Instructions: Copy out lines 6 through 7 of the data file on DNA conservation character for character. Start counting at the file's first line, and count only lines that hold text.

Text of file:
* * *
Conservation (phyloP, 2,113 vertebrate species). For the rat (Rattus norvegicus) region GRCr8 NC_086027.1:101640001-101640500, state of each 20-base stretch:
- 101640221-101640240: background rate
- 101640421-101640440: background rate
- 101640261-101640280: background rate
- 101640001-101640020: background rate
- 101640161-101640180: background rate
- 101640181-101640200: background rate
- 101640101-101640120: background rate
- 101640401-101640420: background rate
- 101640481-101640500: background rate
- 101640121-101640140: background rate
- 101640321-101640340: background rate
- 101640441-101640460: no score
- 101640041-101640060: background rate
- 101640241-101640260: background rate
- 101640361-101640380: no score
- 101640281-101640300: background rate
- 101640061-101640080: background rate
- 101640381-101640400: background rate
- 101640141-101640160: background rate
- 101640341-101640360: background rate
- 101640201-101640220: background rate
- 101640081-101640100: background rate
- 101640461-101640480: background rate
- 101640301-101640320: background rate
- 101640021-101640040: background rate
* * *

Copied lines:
- 101640161-101640180: background rate
- 101640181-101640200: background rate